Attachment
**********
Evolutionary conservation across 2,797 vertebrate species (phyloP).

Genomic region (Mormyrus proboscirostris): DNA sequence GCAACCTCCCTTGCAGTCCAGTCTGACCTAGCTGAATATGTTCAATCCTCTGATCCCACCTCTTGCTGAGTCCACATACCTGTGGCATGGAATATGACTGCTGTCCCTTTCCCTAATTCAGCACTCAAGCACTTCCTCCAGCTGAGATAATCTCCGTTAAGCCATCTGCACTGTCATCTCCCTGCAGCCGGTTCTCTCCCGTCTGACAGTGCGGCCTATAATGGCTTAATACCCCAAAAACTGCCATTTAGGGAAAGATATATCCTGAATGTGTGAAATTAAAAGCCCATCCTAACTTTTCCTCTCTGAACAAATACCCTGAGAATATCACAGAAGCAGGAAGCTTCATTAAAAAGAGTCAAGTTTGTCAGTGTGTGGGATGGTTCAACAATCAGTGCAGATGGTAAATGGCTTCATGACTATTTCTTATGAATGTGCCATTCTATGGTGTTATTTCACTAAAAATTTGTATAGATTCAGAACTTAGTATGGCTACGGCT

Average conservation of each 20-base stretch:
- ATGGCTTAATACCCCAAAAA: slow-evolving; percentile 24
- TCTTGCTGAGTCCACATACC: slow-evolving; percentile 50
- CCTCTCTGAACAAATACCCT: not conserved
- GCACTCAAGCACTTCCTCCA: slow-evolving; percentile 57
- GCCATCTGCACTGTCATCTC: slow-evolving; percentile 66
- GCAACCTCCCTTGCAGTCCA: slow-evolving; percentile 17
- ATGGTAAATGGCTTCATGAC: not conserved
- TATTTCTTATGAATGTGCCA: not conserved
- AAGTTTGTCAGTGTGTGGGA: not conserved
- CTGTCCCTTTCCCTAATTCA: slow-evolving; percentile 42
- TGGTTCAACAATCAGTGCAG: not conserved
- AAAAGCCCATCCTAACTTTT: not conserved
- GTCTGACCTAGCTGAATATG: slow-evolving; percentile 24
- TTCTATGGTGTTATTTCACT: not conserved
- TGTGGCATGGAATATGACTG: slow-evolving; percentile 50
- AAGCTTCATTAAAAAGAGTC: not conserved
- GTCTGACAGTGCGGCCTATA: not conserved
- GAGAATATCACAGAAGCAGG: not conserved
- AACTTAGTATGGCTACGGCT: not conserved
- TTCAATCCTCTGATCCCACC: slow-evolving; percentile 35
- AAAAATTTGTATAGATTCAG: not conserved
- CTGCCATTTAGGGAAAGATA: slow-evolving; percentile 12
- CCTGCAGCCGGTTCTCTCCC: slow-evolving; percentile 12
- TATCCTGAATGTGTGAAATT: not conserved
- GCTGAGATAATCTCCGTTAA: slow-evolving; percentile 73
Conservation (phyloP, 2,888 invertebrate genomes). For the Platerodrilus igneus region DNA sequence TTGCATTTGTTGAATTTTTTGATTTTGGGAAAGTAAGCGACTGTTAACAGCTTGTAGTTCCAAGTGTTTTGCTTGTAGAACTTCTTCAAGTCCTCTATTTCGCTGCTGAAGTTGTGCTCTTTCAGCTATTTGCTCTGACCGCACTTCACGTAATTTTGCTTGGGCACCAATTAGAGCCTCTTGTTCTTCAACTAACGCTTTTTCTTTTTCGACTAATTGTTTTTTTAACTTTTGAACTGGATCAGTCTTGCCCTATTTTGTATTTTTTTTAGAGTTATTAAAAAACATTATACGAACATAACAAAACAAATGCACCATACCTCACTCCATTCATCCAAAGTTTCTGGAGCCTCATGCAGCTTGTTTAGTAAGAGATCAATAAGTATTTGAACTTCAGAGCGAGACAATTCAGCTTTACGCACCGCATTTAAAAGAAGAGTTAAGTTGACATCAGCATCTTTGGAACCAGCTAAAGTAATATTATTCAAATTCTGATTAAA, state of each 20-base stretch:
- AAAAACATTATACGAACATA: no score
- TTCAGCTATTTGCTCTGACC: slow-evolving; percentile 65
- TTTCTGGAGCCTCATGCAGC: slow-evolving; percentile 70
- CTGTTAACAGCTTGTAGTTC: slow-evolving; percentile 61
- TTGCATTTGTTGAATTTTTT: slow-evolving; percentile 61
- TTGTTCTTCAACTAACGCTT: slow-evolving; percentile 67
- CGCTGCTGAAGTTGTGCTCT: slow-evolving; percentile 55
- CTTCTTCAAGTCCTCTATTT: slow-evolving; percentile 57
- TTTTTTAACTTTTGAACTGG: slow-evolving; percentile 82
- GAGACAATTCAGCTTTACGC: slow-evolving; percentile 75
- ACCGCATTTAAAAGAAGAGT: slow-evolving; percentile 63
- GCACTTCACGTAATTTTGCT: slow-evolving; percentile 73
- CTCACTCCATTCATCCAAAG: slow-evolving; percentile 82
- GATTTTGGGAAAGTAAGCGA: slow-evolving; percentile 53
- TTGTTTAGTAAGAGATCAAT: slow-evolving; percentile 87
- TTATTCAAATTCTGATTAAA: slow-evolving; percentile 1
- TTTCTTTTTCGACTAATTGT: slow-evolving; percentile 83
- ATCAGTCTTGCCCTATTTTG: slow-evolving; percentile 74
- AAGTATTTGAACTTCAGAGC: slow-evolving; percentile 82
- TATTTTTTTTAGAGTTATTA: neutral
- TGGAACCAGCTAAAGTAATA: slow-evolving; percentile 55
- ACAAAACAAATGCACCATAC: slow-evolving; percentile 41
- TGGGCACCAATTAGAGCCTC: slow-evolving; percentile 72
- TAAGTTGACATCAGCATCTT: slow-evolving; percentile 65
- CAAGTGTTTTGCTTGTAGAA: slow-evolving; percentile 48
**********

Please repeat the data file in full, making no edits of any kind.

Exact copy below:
Evolutionary conservation across 2,797 vertebrate species (phyloP).

Genomic region (Mormyrus proboscirostris): DNA sequence GCAACCTCCCTTGCAGTCCAGTCTGACCTAGCTGAATATGTTCAATCCTCTGATCCCACCTCTTGCTGAGTCCACATACCTGTGGCATGGAATATGACTGCTGTCCCTTTCCCTAATTCAGCACTCAAGCACTTCCTCCAGCTGAGATAATCTCCGTTAAGCCATCTGCACTGTCATCTCCCTGCAGCCGGTTCTCTCCCGTCTGACAGTGCGGCCTATAATGGCTTAATACCCCAAAAACTGCCATTTAGGGAAAGATATATCCTGAATGTGTGAAATTAAAAGCCCATCCTAACTTTTCCTCTCTGAACAAATACCCTGAGAATATCACAGAAGCAGGAAGCTTCATTAAAAAGAGTCAAGTTTGTCAGTGTGTGGGATGGTTCAACAATCAGTGCAGATGGTAAATGGCTTCATGACTATTTCTTATGAATGTGCCATTCTATGGTGTTATTTCACTAAAAATTTGTATAGATTCAGAACTTAGTATGGCTACGGCT

Average conservation of each 20-base stretch:
- ATGGCTTAATACCCCAAAAA: slow-evolving; percentile 24
- TCTTGCTGAGTCCACATACC: slow-evolving; percentile 50
- CCTCTCTGAACAAATACCCT: not conserved
- GCACTCAAGCACTTCCTCCA: slow-evolving; percentile 57
- GCCATCTGCACTGTCATCTC: slow-evolving; percentile 66
- GCAACCTCCCTTGCAGTCCA: slow-evolving; percentile 17
- ATGGTAAATGGCTTCATGAC: not conserved
- TATTTCTTATGAATGTGCCA: not conserved
- AAGTTTGTCAGTGTGTGGGA: not conserved
- CTGTCCCTTTCCCTAATTCA: slow-evolving; percentile 42
- TGGTTCAACAATCAGTGCAG: not conserved
- AAAAGCCCATCCTAACTTTT: not conserved
- GTCTGACCTAGCTGAATATG: slow-evolving; percentile 24
- TTCTATGGTGTTATTTCACT: not conserved
- TGTGGCATGGAATATGACTG: slow-evolving; percentile 50
- AAGCTTCATTAAAAAGAGTC: not conserved
- GTCTGACAGTGCGGCCTATA: not conserved
- GAGAATATCACAGAAGCAGG: not conserved
- AACTTAGTATGGCTACGGCT: not conserved
- TTCAATCCTCTGATCCCACC: slow-evolving; percentile 35
- AAAAATTTGTATAGATTCAG: not conserved
- CTGCCATTTAGGGAAAGATA: slow-evolving; percentile 12
- CCTGCAGCCGGTTCTCTCCC: slow-evolving; percentile 12
- TATCCTGAATGTGTGAAATT: not conserved
- GCTGAGATAATCTCCGTTAA: slow-evolving; percentile 73
Conservation (phyloP, 2,888 invertebrate genomes). For the Platerodrilus igneus region DNA sequence TTGCATTTGTTGAATTTTTTGATTTTGGGAAAGTAAGCGACTGTTAACAGCTTGTAGTTCCAAGTGTTTTGCTTGTAGAACTTCTTCAAGTCCTCTATTTCGCTGCTGAAGTTGTGCTCTTTCAGCTATTTGCTCTGACCGCACTTCACGTAATTTTGCTTGGGCACCAATTAGAGCCTCTTGTTCTTCAACTAACGCTTTTTCTTTTTCGACTAATTGTTTTTTTAACTTTTGAACTGGATCAGTCTTGCCCTATTTTGTATTTTTTTTAGAGTTATTAAAAAACATTATACGAACATAACAAAACAAATGCACCATACCTCACTCCATTCATCCAAAGTTTCTGGAGCCTCATGCAGCTTGTTTAGTAAGAGATCAATAAGTATTTGAACTTCAGAGCGAGACAATTCAGCTTTACGCACCGCATTTAAAAGAAGAGTTAAGTTGACATCAGCATCTTTGGAACCAGCTAAAGTAATATTATTCAAATTCTGATTAAA, state of each 20-base stretch:
- AAAAACATTATACGAACATA: no score
- TTCAGCTATTTGCTCTGACC: slow-evolving; percentile 65
- TTTCTGGAGCCTCATGCAGC: slow-evolving; percentile 70
- CTGTTAACAGCTTGTAGTTC: slow-evolving; percentile 61
- TTGCATTTGTTGAATTTTTT: slow-evolving; percentile 61
- TTGTTCTTCAACTAACGCTT: slow-evolving; percentile 67
- CGCTGCTGAAGTTGTGCTCT: slow-evolving; percentile 55
- CTTCTTCAAGTCCTCTATTT: slow-evolving; percentile 57
- TTTTTTAACTTTTGAACTGG: slow-evolving; percentile 82
- GAGACAATTCAGCTTTACGC: slow-evolving; percentile 75
- ACCGCATTTAAAAGAAGAGT: slow-evolving; percentile 63
- GCACTTCACGTAATTTTGCT: slow-evolving; percentile 73
- CTCACTCCATTCATCCAAAG: slow-evolving; percentile 82
- GATTTTGGGAAAGTAAGCGA: slow-evolving; percentile 53
- TTGTTTAGTAAGAGATCAAT: slow-evolving; percentile 87
- TTATTCAAATTCTGATTAAA: slow-evolving; percentile 1
- TTTCTTTTTCGACTAATTGT: slow-evolving; percentile 83
- ATCAGTCTTGCCCTATTTTG: slow-evolving; percentile 74
- AAGTATTTGAACTTCAGAGC: slow-evolving; percentile 82
- TATTTTTTTTAGAGTTATTA: neutral
- TGGAACCAGCTAAAGTAATA: slow-evolving; percentile 55
- ACAAAACAAATGCACCATAC: slow-evolving; percentile 41
- TGGGCACCAATTAGAGCCTC: slow-evolving; percentile 72
- TAAGTTGACATCAGCATCTT: slow-evolving; percentile 65
- CAAGTGTTTTGCTTGTAGAA: slow-evolving; percentile 48